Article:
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DFK 41AU02.AS Did I buy the wrong one

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#1 peetyg

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Posted 12 January 2013 - 08:26 AM

Im new to imaging and just purchased dfk41 with ir cut filter. My primary use will be to image the planets and moon. I currently own a celestron cpc 9.25hd. I also own a 2.5x powermate barlow. Everthing i find on the internet seems that people use monochrome with filters. Should I return what I bought? I seem to find very few images with this camera. Any advice would be apprecitated.

thanks

Peety

#2 Petrus351

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Posted 12 January 2013 - 08:49 AM

For planetary imaging, I think DBK21´s and DMK21´s are a better choice, because you can obtain more frames per second.
This first picture, was taken on 01/08/2013 with my C9.25 and mono camera in RGB mode
Greetings from Pedro (Spain)

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#3 Petrus351

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Posted 12 January 2013 - 08:54 AM

And this other one, the same night with the same scope and color camera DBK21AU618.AS

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#4 peetyg

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Posted 12 January 2013 - 08:56 AM

I know this is a silly question so forgive me. When you shot that photo in RGB mode do you have to use color filters or does the color come out during post processing?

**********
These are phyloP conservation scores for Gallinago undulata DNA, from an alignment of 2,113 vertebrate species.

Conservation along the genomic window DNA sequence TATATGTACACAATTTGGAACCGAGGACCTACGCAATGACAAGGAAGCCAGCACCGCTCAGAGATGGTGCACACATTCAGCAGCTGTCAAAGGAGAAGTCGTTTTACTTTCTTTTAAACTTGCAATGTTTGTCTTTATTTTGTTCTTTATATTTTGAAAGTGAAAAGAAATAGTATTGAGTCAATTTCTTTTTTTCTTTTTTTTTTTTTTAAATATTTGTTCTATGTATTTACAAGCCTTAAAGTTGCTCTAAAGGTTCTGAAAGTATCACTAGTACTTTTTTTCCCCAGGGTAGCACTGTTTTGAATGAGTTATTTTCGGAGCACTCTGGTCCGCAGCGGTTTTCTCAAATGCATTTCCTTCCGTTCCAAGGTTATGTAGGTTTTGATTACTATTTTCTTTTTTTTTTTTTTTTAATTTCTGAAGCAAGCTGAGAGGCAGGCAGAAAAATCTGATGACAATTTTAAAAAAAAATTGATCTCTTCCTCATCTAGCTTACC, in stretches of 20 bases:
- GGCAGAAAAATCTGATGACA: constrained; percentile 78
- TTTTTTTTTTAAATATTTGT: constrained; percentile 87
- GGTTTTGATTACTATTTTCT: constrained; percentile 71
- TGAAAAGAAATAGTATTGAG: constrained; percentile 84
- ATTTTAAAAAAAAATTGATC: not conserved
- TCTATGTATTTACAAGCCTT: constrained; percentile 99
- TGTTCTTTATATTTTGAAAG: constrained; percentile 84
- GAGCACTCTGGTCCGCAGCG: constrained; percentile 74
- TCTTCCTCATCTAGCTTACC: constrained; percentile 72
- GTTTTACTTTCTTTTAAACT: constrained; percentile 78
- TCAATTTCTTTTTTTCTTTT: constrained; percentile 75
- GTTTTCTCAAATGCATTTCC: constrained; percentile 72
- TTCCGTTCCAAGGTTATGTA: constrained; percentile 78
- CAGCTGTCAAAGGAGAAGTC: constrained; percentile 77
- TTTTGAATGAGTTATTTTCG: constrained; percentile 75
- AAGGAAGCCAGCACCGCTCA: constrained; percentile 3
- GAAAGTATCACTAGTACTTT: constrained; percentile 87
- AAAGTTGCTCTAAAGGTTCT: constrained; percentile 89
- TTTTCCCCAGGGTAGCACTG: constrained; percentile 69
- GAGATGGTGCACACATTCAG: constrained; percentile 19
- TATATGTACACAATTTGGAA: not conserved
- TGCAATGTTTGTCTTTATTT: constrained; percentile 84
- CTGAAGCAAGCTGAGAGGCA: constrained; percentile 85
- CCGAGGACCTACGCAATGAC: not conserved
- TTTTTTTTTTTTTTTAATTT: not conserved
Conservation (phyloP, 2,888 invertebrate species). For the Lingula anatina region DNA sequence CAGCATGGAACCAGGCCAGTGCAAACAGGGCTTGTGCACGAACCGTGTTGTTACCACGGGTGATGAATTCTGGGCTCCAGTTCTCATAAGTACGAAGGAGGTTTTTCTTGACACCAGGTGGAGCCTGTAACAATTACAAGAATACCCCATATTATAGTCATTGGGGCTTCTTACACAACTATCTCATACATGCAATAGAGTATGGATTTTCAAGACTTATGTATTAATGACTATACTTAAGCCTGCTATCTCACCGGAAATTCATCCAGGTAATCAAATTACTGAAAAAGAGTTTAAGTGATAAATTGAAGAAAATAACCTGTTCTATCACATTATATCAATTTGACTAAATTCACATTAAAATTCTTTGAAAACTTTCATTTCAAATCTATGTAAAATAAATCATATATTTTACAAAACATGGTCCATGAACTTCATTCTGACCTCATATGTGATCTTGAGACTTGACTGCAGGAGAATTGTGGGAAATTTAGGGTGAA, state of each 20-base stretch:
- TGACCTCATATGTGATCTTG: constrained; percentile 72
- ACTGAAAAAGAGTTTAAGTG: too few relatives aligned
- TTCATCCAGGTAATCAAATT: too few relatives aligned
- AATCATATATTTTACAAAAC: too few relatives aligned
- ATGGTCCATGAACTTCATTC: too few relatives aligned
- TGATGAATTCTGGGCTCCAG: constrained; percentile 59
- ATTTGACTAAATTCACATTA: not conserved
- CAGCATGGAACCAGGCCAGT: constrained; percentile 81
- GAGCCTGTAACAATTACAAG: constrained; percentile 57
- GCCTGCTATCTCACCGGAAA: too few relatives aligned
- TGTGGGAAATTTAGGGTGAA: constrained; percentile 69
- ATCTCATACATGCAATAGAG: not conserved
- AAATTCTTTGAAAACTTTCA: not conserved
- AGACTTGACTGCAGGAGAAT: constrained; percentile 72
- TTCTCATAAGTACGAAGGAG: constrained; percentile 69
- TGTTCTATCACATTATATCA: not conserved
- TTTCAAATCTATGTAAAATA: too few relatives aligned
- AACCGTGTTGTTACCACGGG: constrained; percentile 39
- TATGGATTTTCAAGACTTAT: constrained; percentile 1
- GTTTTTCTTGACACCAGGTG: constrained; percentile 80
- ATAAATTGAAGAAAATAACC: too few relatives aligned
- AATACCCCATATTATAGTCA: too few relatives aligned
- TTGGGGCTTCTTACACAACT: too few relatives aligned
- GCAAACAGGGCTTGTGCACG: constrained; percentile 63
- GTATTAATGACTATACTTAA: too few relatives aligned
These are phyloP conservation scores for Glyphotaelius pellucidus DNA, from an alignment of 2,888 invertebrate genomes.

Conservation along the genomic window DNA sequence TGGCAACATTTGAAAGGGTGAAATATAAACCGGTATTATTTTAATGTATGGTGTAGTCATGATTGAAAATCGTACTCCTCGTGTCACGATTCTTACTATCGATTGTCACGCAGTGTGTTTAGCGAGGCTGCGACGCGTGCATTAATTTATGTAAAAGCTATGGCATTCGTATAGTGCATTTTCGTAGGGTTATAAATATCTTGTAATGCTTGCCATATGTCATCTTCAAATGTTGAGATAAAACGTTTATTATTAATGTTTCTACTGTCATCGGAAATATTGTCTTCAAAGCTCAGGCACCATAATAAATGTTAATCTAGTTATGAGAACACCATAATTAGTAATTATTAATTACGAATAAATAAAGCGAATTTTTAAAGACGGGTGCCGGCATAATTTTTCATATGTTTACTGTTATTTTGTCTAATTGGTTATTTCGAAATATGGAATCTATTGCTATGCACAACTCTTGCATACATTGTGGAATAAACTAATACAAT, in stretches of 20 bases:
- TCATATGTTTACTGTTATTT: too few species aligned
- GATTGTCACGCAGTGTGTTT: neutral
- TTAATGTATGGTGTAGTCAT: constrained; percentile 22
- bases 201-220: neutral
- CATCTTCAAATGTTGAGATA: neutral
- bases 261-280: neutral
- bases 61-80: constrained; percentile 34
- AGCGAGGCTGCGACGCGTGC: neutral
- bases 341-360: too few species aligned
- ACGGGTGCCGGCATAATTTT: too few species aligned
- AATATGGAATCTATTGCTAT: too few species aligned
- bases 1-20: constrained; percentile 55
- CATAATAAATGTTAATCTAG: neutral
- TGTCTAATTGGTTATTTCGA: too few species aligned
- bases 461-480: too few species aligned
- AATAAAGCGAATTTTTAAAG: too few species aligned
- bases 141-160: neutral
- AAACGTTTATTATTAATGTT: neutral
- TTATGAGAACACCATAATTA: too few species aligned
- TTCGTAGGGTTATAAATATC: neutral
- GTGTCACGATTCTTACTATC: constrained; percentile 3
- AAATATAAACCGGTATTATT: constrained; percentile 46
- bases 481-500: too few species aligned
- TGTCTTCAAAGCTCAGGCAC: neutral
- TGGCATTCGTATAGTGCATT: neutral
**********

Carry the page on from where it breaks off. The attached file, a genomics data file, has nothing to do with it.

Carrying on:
thank you

#5 Mike Phillips

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Posted 12 January 2013 - 09:18 AM

The color cams are a bit tricky, I suggest you use some of this info:

http://www.astroholi...read.php?t=2108

Mike

#6 peetyg

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Posted 12 January 2013 - 09:24 AM

Sorry made a mistake its model dfk 41au02.as..Does that change your recomendation? Does image capture frame rate 60 vs 15 ect make a difference.

#7 PiotrM

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Posted 12 January 2013 - 09:26 AM

And to avoid circular artifacts it would have to be 7,5FPS max - for planets it's a big limitation + the sensor isn't very sensitive nowadays. For Moon/Sun mono would be much better.

#8 Rankinstudio

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Posted 12 January 2013 - 10:33 AM

Peetyg,

Color cameras and monochrome cameras are very different. In a color camera, the colors are being created right at the sensor. Each pixel has a micro filter of either red, green, or blue on it. As not every pixel is dedicated to red, green, or blue, you lose resolution. The software in the computer / cam uses the surrounding pixels to interpolate an RGB value for every pixel on the sensor. So a color camera has about 1/3rd the resolution of a monochrome camera.

Here is how this works: http://en.wikipedia....ki/Bayer_filter

In a true monochrome camera, like the DMK21, there are no RGB micro filters, so every pixel can pick up red, green, and blue light. This is why you have to use a filter wheel with imaging filters to shoot with a monochrome cam. The advantage here is you get a lot more resolution because every pixel will be blue, red, or green.

Cheers :)






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